My own blog, CrazyQuiltEdi ( carried a critical review of the book on January 13, 2016.13 On that same day, Leslie MacFadyen, founder of the Ferguson Response Network, entered the dialog on Twitter by creating the hashtag #slaverywithasmile. African American scholar and blogger Dr. Ebony Elizabeth Thomas “Storified” her tweets, creating an important document of the debate around this book.14

Parents and activists started to become aware of what many of us have known for years: children’s literature is fraught with misrepresentations of marginalized people. Nathalie Mvondo, a Cameroonian American blogger at Multiculturalism Rocks ( wrote, “The topic of slavery in picturebooks will remain a sensitive one as long as parents will fear for their children’s safety, every time they step outside of the house, and as long as children themselves will refrain from smiling or get nervous simply because they have spotted a police officer.”15 Thousands signed a protest petition directed at Scholastic on,16 while Deborah Menkart and Allyson Criner Brown at Teaching for Change used their online network to disperse news of the offensive text that was about to be released.17 Once again, articles began appearing in mainstream publications. Scholastic seemed to have been aware enough of the instance of A Fine Dessert to have prepared a marketing campaign with statements from the book’s author and also from the editor, Andrea Davis Pinkney, yet they only added fuel. On Sunday, January 17, Scholastic released another statement on their blog: they were stopping distribution of the book because they did “not believe this title meets the standards of appropriate presentation of information to younger children.”18

Scholastic’s January 17 statement did not acknowledge the voices on Twitter, on blogs, or even the press that led to their decision. Without a doubt, there were also individuals engaging with Scholastic through other channels and thus amplifying the furor social media generated. Those disengaged from social media may think that the company acted solely on their own merits when nothing could be further from reality.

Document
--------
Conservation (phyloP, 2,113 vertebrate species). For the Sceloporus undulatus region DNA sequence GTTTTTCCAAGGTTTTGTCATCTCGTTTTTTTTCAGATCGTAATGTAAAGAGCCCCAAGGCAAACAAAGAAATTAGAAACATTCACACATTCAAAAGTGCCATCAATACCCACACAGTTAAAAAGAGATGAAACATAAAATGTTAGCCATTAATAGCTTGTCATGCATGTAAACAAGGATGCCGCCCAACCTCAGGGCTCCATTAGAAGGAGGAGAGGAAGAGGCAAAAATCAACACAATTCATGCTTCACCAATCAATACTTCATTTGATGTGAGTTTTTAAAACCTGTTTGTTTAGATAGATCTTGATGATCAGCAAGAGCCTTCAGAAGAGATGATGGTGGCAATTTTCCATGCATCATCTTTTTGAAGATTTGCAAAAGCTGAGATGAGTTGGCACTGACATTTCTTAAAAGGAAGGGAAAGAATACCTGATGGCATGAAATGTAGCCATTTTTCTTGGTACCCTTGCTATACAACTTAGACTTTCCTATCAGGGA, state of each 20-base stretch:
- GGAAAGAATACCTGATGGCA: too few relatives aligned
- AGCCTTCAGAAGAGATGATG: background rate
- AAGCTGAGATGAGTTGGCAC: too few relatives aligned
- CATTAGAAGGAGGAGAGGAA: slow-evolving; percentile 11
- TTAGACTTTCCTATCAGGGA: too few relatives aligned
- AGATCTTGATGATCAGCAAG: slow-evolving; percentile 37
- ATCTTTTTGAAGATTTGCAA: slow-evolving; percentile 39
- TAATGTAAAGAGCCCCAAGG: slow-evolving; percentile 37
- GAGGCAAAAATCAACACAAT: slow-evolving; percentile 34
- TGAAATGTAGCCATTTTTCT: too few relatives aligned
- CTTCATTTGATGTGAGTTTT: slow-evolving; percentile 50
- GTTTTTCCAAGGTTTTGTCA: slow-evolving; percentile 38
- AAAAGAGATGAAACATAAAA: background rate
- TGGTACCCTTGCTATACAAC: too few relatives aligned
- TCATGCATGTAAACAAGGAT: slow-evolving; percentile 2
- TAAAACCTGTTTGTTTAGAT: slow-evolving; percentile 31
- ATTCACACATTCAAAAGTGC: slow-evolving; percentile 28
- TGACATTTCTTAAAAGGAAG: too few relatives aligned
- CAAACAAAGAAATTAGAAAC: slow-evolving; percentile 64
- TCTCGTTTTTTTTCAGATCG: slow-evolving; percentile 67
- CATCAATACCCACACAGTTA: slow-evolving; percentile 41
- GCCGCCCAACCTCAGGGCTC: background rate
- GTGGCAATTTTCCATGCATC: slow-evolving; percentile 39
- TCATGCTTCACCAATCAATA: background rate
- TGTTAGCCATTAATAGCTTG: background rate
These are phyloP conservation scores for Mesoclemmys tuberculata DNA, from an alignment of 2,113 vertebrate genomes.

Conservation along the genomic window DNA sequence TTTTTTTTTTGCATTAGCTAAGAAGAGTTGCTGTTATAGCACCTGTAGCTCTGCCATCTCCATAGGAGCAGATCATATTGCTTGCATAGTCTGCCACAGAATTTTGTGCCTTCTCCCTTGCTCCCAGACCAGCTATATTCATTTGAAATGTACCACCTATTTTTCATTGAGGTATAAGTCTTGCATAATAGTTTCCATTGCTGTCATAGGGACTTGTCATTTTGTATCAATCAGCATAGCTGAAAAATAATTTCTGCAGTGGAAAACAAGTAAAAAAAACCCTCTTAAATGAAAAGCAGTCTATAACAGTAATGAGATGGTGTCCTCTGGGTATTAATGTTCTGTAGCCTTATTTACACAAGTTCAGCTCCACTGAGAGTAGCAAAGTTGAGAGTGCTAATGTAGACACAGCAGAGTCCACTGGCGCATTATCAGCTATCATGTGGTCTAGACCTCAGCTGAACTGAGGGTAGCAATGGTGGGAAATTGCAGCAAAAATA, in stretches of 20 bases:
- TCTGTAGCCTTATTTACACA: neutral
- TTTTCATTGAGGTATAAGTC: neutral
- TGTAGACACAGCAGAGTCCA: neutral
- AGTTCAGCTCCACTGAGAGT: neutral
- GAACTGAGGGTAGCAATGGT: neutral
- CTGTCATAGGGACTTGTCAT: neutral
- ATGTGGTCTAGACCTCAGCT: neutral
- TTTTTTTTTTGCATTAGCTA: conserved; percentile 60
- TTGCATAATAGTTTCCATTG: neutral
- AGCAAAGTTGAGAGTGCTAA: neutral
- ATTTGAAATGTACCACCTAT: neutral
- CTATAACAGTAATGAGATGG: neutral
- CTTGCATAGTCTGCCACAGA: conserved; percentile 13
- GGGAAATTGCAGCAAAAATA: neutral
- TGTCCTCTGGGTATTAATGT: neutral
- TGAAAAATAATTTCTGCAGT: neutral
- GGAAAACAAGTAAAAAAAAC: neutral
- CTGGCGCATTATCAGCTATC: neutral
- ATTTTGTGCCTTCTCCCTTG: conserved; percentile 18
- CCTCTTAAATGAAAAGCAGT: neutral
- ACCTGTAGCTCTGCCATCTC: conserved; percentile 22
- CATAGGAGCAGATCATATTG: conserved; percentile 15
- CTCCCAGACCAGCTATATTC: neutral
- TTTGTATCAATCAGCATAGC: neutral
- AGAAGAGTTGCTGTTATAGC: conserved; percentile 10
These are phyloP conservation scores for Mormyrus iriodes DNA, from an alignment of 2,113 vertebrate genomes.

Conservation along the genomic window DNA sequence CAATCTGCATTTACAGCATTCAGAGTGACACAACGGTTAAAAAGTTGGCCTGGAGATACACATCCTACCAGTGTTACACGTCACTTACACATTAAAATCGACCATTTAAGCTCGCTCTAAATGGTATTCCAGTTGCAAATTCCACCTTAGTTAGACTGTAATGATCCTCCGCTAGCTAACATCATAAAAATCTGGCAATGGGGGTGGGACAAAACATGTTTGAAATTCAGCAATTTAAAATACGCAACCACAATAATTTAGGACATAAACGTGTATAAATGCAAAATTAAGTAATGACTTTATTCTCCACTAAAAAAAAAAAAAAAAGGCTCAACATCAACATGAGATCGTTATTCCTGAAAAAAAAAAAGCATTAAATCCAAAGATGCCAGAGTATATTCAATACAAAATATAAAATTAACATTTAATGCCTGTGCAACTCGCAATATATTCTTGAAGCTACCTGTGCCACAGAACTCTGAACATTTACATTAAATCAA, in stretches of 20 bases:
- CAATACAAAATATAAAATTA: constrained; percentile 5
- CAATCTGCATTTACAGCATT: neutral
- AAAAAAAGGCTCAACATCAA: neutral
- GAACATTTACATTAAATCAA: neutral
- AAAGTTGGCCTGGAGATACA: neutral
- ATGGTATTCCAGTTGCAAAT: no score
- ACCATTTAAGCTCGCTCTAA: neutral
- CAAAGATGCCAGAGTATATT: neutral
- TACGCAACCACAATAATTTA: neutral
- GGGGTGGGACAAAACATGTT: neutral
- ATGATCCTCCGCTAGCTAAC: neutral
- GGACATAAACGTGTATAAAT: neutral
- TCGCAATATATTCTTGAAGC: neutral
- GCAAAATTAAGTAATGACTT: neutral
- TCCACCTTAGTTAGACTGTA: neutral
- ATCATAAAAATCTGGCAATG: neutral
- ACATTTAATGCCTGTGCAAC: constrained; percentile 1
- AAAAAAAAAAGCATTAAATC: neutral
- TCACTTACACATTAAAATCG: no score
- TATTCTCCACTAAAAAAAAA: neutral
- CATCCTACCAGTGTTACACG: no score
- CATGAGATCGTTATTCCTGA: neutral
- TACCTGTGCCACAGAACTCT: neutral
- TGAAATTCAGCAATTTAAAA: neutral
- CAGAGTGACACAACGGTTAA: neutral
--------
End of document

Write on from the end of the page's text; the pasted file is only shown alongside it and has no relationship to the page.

As effective as blogs are in creating change, many disengage from social media because of the disruptive tones in the conversation, whether actual or perceived. Conflict can arise from the unmonitored and unfiltered exchanges that occur in these environments. Many find that the only solution to maintaining a sense of civility is to withdraw completely from the sites.

Some perceive a negative tone when their way of thinking is challenged. This perception often develops when a white person faces a person of color or Native American intentionally speaking publicly about race in order to address a problematic situation. There can be discomfort caused by the very nature of the conversation, by a person of color speaking up in such a way, or a combination of both. Dr. Robin DiAngelo credits this unease to white fragility, “a state in which even a minimum amount of racial stress becomes intolerable, triggering a range of defensive moves.”19 Justine Larbalestier describes it by saying, “my theory is that it makes us feel like we are the baddies. A notion we recoil from because we have been taught all our lives that white people are the goodies. So many of our stories are about us saving (some part of) the world from racism and exploitation: Dances with Wolves, The Help, Avatar (some other world) etc.”20 While conversations develop among those already comfortable with race, many with fragile feelings are offended and leave, finding little chance to grow. Still others watch, read, and learn from the transparent discourse.

These public conversations when held by marginalized persons are replete with opportunity but they can also be mired in situations that breed misunderstanding, hostility, public shaming, and tone policing.21 Scholars of color tread in this space without a net,22 with no support other than their willingness to engage and educate. Despite it all, this public forum shines light in unseen places while enabling colonized voices to not only be heard, but also to be empowered. Even when publishers refuse to openly recognize those who have called them out, blogs revolutionize the public discourse by empowering previously unheard scholars, librarians, and educators, and leave a public record.